In light of this, Yang said the meeting focused on strengthening the connection between the secretariat with the party’s specialized departments and enhancing the departments’ ability to carry out the decisions at the party plenum.
Yang said the presence of the first vice director of the Organization and Guidance Department shows that the department will spearhead large-scale censorship to establish discipline within the party.
Strengthening party control
Seoul-based experts shared the view that another implication of the meeting was that North Korean officials reviewed ways to reinforce party control over the organs surveilling and regulating society.
The Kim Jong-un regime sees the necessity to step up internal control at a juncture when it is confronted with multifaceted difficulties such as an outbreak of COVID-19.
“North Korea has concentrated on building the regime’s capabilities and maintaining stability by strengthening the party-central ruling system at a time where North Korea faces internal and external challenges and is in a tense situation,” Kim In-tae, a senior research fellow at the Institute for National Security Strategy, told The Korea Herald.
“The issues discussed at the secretariat’s meeting are basically with respect to reinforcing the party’s control over the overall system.”
In this sense, Oh pointed out that “another goal of the meeting was to discuss practical steps to bolster internal control in light of the agenda topics for discussion.”
The North Korean state media reported that North Korean secretaries discussed strengthening state control, public security and legal systems, which the Kim Jong-un regime has attached significance to.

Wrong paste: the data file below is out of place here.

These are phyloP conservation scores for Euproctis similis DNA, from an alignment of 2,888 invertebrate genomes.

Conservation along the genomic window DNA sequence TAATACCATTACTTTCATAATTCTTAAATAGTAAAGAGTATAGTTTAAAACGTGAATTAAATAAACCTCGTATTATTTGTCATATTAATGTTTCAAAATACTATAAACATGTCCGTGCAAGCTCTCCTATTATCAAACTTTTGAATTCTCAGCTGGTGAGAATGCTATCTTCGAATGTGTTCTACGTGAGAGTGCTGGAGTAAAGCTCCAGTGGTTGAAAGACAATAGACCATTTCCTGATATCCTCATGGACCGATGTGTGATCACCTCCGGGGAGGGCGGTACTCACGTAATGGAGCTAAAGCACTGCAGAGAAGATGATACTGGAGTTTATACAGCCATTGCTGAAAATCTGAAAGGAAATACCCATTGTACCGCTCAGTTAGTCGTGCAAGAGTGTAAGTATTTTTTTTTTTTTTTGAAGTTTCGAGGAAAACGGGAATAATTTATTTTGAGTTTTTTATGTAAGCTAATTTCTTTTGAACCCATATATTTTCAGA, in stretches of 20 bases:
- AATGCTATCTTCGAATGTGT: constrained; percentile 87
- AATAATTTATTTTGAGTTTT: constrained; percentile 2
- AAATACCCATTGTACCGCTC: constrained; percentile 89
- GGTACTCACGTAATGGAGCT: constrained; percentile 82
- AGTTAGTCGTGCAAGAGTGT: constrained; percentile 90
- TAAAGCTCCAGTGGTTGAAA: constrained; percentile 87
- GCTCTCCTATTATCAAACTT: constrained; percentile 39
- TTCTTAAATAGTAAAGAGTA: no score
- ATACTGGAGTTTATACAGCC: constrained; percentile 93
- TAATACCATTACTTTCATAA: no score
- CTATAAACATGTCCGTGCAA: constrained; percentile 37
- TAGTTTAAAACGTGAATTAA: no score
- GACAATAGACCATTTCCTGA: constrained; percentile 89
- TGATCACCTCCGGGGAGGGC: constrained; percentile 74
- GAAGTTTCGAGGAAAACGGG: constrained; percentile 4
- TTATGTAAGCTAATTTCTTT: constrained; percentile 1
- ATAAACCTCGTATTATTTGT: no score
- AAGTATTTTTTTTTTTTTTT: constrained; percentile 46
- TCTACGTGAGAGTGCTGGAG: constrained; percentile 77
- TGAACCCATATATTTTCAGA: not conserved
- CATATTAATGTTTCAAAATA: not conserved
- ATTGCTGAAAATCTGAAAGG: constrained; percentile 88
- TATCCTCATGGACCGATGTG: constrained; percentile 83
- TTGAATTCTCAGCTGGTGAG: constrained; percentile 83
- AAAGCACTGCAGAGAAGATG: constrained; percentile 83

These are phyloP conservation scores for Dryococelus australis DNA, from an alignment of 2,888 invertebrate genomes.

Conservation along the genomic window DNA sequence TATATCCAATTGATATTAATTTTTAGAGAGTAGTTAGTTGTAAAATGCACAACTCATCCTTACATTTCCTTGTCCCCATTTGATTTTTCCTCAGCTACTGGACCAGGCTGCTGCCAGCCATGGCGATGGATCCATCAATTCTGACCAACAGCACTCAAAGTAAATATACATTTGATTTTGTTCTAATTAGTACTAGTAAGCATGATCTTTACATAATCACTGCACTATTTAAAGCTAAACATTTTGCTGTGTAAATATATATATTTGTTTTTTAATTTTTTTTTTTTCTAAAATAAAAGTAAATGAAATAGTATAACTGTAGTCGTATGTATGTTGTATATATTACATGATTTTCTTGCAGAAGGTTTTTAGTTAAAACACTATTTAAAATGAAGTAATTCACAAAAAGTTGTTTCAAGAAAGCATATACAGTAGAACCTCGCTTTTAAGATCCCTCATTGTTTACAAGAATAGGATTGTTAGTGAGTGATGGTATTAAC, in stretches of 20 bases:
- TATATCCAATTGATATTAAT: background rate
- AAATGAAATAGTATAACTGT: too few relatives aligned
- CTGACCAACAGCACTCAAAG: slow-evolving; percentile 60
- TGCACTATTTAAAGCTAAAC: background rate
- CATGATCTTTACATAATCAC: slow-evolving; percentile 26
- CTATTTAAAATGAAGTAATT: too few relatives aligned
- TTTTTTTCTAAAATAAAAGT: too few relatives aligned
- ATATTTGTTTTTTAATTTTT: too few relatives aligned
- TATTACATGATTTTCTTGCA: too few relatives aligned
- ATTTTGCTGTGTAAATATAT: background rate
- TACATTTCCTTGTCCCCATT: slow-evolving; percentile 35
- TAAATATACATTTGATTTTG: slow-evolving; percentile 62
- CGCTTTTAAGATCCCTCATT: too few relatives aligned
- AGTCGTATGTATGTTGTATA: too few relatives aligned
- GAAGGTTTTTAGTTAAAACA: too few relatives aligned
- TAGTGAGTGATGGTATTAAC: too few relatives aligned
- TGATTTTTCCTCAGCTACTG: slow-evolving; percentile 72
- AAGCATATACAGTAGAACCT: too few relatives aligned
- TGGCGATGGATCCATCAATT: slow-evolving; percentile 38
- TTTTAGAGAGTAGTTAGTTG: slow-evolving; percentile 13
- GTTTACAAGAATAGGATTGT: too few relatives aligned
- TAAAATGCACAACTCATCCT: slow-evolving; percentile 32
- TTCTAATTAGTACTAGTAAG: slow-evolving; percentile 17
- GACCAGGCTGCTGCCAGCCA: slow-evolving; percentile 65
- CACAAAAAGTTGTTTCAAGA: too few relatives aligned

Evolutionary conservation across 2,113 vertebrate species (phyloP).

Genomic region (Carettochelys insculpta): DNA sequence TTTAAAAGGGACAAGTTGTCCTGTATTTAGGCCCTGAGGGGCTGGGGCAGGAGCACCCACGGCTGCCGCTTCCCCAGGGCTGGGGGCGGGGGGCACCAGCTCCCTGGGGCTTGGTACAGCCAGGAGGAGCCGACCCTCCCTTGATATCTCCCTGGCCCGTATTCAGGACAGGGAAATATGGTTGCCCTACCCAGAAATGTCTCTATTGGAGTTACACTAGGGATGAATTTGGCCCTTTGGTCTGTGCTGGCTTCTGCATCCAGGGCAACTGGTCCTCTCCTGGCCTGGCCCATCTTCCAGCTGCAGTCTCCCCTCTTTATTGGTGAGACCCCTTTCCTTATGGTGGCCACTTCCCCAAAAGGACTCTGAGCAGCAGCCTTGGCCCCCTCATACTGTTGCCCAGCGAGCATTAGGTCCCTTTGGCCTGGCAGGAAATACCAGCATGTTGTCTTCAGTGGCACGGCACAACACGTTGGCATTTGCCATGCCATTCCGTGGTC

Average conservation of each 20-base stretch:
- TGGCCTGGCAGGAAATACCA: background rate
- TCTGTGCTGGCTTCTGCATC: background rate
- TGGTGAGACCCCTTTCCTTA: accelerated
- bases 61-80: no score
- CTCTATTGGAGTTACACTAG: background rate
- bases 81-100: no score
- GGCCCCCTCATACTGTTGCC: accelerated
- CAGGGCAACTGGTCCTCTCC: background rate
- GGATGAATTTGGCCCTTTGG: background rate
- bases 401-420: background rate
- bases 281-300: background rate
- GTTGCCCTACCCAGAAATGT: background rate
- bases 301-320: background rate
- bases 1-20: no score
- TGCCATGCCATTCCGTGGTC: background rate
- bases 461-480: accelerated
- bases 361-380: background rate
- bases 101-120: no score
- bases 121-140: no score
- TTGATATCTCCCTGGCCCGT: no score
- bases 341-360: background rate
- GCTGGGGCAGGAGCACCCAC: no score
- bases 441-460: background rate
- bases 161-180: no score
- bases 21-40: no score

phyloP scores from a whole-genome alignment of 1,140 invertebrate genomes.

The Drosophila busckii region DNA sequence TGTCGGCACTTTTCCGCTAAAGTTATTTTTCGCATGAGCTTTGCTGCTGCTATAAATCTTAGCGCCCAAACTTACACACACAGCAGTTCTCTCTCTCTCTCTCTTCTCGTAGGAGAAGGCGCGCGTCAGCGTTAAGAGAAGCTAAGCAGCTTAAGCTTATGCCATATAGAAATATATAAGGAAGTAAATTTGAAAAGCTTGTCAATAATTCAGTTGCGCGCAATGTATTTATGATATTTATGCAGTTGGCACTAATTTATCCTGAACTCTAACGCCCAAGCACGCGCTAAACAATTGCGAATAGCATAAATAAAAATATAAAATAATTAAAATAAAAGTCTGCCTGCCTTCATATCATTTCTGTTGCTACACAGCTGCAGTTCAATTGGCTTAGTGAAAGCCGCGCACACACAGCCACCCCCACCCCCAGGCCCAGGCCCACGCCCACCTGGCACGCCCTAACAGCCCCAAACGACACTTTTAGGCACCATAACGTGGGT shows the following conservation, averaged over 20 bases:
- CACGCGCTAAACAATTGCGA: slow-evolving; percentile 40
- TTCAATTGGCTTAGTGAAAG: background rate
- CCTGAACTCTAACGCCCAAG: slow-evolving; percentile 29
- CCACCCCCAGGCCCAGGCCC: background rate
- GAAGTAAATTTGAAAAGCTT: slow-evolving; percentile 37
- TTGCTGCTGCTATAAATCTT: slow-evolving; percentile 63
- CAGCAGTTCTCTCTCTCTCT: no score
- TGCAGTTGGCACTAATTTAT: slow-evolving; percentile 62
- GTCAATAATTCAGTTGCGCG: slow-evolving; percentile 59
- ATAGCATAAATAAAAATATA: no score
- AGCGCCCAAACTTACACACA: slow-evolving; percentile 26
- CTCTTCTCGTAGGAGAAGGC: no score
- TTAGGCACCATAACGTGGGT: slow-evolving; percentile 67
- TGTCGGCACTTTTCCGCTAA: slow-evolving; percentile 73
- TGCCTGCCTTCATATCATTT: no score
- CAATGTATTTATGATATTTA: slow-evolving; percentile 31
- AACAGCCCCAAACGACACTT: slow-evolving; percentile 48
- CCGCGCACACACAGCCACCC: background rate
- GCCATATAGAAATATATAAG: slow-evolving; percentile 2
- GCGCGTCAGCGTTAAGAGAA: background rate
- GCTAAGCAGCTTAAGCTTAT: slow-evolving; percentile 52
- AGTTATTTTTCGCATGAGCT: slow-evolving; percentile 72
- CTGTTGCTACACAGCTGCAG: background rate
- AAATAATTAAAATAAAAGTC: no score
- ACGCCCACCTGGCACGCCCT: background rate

“There appears to be growing discontent among North Korea’s elites and people at the Kim Jong-un regime as the economic situation gets considerably worse due to economic sanctions on North Korea and COVID-19 border lockdowns,” Oh said.
“In light of this, stepping up internal control has become a salient issue. And the meeting shows North Korea’s intent to strengthen control of North Korean people and elites.”
Monday’s enlarged meeting came two weeks after the North Korean leader presided over a meeting of the secretariat on June 12. Experts said the short interval between the two meetings is noteworthy.
During the recent meeting, North Korean officials in mid-June discussed ways to tighten discipline, and urged to fight against “unhealthy and unrevolutionary acts,” including bureaucratic and influence-seeking behavior from some party members.
Lim Eul-chul, a professor of North Korean studies at Kyungnam University, explained the North Korean secretaries must have discussed follow-up measures to clamp down on abuse of power and bureaucratism that could emerge during tough times.
“Given that the current situation is more severe than ever, North Korea would be aware that it is imperative to establish and tighten the party’s fundamental discipline and (urge party officials) to comply with the discipline and step up political activities in order to break through existing difficulties,” Lim said.